Sweet Hour of PrayerThus the talk went on, each adding her crumb, or her rich slice, according as the Spirit had given her a precious thought. The name of it was a prayer-meeting—a female prayer-meeting at that; but the utter absence of all the stiffness and horrible decorum that usually characterize such gatherings made one forget that it was called by so dignified a name. It was just a little social talk about our hopes, and plans, and prospects, and privileges—as we might have met together and talked about our journey to Europe, and our preparations for the journey, if we were expecting to go. At intervals there came in sweet, short, tender, helpful prayers, and a verse of a hymn sung now and then.

When the hour was gone we felt a sense of wonder that so much could be crowded into one hour of time, and that an hour could be made to pass so quickly; and we went out from that parlor feeling a new and closer link added to the chain that bound our Christian hearts together. We had taken a step forward.

“Why,” I said to myself, as I came down the street, “why could there not be teachers’ prayer-meetings somewhat after this type, where they could meet to gather up the treasure crumbs from the coming lesson, and to pray for each other’s classes? I mean to tell the teachers of the Sabbath School Monthly about our dear little meeting; and so teachers, I have told you.”

“A word to the wise,” etc. 


A Woman’s Voice

Colored drawing of a country church displayed above the word Prayer In her memoirs, Isabella Alden wrote about the first time her father and mother visited her after she was married. It happened when Isabella’s minister husband was new to his church and was working hard to make the Wednesday prayer meetings a success. He wanted the prayer meeting attendees to participate, so on Sunday mornings he would announce from the pulpit the topic for the Wednesday meeting. He asked everyone to come on Wednesday with a Bible verse that supported or illustrated the topic.

One Tuesday, Isabella’s mother and father arrived unexpectedly for a visit. The next evening Isabella proudly escorted her parents to the church and sat beside her father as her husband, Reverend Alden, led the prayer meeting. But something happened that forced her to make a terrible choice.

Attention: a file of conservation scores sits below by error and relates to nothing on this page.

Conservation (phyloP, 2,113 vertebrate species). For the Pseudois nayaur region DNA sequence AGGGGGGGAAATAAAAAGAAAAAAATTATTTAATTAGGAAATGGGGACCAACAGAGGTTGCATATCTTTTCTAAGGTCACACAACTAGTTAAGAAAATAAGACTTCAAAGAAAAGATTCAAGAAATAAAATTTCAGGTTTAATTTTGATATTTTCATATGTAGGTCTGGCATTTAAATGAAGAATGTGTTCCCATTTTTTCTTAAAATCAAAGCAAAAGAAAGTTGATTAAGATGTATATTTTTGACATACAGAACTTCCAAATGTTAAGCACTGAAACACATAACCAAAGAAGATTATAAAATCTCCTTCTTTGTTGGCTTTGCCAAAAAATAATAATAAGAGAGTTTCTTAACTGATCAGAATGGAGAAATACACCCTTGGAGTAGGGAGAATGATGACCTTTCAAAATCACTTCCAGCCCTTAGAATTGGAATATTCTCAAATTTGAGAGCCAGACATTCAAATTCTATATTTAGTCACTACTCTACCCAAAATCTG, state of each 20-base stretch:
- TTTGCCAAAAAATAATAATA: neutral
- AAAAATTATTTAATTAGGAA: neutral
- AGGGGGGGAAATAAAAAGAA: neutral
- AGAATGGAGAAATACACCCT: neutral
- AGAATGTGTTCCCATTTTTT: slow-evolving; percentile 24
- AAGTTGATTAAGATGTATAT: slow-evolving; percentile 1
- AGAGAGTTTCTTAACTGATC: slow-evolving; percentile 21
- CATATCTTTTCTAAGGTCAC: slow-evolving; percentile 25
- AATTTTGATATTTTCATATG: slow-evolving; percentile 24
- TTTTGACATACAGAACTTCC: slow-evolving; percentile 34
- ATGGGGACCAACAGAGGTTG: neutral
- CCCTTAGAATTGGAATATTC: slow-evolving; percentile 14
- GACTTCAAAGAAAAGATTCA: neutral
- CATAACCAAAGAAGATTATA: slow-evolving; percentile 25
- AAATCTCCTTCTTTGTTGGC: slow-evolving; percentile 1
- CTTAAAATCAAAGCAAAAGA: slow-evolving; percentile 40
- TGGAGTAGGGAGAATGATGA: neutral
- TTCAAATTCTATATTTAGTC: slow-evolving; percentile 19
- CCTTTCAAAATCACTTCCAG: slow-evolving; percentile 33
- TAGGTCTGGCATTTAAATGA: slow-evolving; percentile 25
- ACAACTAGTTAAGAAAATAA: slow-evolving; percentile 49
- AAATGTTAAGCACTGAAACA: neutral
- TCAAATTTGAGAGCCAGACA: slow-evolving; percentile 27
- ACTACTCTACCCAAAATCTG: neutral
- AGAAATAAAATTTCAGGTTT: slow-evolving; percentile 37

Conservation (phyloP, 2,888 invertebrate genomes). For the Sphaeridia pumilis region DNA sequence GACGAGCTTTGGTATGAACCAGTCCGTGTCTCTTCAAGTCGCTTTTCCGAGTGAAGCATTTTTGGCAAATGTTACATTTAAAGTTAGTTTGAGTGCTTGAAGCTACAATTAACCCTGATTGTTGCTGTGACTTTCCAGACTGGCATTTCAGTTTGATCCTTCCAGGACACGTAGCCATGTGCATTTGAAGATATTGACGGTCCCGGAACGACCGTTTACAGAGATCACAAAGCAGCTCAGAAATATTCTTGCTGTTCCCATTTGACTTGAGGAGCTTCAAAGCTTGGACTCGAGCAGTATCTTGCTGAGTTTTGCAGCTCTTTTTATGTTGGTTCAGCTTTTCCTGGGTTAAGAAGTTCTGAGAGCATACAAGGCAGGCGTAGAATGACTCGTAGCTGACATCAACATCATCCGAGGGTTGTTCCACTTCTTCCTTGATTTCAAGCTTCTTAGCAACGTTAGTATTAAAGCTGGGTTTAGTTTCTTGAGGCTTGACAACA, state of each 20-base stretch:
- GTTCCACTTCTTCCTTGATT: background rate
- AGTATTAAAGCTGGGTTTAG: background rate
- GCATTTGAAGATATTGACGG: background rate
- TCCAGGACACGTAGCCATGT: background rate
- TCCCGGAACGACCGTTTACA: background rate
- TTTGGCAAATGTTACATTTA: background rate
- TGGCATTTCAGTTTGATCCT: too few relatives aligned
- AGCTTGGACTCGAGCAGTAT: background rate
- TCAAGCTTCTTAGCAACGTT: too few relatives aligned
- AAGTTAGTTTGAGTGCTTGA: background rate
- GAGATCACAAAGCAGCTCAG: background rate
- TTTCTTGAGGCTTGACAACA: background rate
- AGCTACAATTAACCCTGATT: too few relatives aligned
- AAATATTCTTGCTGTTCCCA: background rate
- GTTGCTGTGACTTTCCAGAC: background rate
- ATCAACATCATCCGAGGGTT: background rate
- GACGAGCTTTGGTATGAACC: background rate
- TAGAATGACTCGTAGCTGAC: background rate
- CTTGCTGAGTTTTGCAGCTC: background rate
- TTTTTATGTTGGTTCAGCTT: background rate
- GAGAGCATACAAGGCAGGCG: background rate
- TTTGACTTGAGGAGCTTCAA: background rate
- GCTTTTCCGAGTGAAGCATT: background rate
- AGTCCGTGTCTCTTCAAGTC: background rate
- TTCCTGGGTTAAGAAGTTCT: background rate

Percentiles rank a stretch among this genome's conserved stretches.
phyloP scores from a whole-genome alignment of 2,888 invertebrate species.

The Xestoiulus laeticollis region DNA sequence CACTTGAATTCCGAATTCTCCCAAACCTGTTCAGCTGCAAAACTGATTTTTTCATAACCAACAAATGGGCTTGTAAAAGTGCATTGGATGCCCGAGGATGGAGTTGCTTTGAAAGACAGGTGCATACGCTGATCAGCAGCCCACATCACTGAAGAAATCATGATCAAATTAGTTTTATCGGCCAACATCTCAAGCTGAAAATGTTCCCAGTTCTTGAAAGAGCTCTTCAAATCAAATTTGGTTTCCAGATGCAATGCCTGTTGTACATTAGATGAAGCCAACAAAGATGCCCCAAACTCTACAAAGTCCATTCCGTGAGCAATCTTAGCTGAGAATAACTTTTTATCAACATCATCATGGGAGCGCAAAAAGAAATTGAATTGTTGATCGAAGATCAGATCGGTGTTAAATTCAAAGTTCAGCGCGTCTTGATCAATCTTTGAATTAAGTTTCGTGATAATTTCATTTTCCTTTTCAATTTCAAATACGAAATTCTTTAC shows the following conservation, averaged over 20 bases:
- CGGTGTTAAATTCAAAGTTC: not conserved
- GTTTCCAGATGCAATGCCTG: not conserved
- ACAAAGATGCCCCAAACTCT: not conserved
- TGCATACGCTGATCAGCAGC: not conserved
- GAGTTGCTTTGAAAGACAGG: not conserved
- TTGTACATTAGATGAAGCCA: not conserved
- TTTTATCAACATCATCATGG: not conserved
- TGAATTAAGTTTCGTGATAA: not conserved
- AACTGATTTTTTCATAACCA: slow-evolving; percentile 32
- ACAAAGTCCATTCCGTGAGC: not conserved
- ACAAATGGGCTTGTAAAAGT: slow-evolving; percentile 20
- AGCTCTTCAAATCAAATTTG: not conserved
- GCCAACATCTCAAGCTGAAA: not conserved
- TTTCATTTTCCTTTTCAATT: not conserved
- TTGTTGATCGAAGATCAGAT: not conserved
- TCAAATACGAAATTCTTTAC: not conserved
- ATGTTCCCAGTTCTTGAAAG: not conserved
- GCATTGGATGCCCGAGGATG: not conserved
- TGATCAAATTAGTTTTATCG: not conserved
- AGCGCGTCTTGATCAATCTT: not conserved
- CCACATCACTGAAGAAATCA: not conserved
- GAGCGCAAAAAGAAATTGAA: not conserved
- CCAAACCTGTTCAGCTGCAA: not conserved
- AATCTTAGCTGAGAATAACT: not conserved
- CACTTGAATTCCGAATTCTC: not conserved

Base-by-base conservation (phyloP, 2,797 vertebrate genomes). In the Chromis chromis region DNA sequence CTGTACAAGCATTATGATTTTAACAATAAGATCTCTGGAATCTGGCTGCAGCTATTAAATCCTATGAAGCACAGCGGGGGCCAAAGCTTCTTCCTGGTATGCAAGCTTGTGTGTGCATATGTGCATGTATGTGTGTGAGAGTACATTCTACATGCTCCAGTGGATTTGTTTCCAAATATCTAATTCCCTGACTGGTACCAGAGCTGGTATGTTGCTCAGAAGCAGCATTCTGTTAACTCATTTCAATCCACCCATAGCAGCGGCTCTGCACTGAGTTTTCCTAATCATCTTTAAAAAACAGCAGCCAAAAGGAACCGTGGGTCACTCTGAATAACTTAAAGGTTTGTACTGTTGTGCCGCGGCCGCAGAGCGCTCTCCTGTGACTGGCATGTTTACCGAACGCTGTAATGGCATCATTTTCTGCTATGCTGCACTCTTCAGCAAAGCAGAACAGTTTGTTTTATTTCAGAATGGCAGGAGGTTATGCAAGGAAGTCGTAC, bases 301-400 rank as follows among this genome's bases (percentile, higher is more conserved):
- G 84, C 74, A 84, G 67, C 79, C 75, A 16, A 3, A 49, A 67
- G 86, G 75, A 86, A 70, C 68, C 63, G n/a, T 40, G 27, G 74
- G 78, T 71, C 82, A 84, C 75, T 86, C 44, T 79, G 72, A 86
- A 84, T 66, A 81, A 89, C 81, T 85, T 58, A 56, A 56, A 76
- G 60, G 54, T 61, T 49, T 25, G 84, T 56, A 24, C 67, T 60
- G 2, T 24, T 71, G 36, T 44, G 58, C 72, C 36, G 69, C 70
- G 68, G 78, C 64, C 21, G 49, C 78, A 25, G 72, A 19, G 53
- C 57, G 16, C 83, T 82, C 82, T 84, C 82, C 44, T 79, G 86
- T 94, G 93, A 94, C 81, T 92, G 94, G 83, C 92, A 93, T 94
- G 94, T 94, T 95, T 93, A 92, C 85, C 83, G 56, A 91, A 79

Her father had always strongly opposed women speaking in public and that opposition extended to prayer meetings.

Yet Isabella had prepared a Bible verse to recite aloud if necessary to help and support her husband. None of the other attendees were responding to Reverend Alden’s call to participate and an uncomfortable silence stretched on for several minutes. Isabella wrote:

“I sat in distressed silence for several minutes; so did everybody else. Suddenly I looked at my husband. I had promised him, had even talked with him about some of the thoughts that I wanted to present. What must he think of me now?

“Oh, Christ!” I prayed in my heart. “Tell me what to do!”

And the answer came, she said, as plainly as spoken words. She broke the silence and recited aloud the verse she had prepared:

“Thus saith the Lord who created thee:
 “Fear not, for I have redeemed thee; I have called thee by thy name; thou art mine.”

As soon as she finished, others followed in quick succession, and the prayer meeting continued on.

But Isabella was keenly aware that her father never said a word to her about the meeting or the verse.

“He was kind and tender toward me, but graver than usual; I had a feeling that I had hurt him by showing no respect for his opinions.”

Her mother and father left early the next morning and never visited the Alden home again.

A black and white illustration of a woman in Victorian era dress speaking before an audience of men and women.That was an experience that stayed with Isabella. In fact, it made such an impression on her that she described that scene—in different ways—in many of her books.